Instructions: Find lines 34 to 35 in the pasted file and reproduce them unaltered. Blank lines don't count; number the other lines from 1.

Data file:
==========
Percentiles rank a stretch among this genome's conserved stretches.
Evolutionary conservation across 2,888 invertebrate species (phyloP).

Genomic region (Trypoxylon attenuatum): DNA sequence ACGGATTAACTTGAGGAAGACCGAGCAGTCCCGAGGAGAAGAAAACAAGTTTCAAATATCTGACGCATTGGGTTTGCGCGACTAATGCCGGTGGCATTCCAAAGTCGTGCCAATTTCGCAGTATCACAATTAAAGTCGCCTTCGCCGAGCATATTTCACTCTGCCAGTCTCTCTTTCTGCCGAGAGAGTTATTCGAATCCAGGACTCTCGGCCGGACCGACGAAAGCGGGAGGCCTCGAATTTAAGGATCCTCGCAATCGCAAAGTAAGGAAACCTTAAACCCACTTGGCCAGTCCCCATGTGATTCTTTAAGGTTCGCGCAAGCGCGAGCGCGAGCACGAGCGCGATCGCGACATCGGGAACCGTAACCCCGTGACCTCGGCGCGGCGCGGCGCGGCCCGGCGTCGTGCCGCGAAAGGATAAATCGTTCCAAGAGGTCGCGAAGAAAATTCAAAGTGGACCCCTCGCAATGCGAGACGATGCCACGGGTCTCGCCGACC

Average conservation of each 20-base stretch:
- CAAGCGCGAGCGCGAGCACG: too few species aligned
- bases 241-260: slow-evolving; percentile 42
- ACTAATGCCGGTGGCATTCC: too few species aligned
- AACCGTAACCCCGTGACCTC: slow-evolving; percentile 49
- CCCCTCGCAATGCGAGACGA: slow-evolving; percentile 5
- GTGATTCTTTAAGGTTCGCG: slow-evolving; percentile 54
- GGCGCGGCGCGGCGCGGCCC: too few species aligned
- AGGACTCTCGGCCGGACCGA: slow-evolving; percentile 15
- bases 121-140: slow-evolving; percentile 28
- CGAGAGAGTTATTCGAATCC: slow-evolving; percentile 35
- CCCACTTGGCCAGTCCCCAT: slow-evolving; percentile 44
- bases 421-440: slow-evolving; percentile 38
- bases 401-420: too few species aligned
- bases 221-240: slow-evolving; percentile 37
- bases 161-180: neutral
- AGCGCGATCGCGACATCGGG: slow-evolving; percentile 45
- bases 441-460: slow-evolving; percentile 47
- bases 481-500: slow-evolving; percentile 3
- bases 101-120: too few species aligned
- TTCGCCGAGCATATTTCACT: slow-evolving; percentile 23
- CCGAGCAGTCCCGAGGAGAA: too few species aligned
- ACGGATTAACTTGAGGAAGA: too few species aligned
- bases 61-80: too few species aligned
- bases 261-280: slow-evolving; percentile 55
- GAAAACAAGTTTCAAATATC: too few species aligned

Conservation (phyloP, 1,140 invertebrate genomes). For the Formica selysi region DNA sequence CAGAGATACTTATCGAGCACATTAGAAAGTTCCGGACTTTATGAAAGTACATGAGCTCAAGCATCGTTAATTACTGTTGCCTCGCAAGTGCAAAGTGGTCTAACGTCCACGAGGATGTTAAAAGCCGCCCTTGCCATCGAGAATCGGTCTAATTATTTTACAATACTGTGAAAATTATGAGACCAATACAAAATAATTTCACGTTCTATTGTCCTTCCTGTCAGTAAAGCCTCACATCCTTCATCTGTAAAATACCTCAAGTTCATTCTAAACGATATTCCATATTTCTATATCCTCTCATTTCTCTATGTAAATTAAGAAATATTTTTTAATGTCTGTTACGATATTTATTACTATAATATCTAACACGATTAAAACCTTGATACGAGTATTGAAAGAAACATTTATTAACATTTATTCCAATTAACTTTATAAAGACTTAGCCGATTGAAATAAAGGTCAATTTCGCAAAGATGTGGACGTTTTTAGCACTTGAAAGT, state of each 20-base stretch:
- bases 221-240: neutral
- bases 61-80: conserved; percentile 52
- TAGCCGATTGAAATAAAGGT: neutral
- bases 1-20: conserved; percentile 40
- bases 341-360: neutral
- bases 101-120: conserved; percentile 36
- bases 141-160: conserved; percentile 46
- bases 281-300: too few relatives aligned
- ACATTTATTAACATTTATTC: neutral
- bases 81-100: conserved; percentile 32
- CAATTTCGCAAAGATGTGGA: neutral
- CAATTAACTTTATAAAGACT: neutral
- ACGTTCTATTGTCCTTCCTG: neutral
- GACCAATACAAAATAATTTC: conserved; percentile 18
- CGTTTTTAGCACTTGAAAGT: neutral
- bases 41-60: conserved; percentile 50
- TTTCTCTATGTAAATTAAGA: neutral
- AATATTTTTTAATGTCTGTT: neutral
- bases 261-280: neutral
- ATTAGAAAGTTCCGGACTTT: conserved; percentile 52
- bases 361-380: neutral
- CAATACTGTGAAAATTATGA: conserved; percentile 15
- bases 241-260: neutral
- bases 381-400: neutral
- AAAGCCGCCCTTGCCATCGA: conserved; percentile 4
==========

- bases 1-20: conserved; percentile 40
- bases 341-360: neutral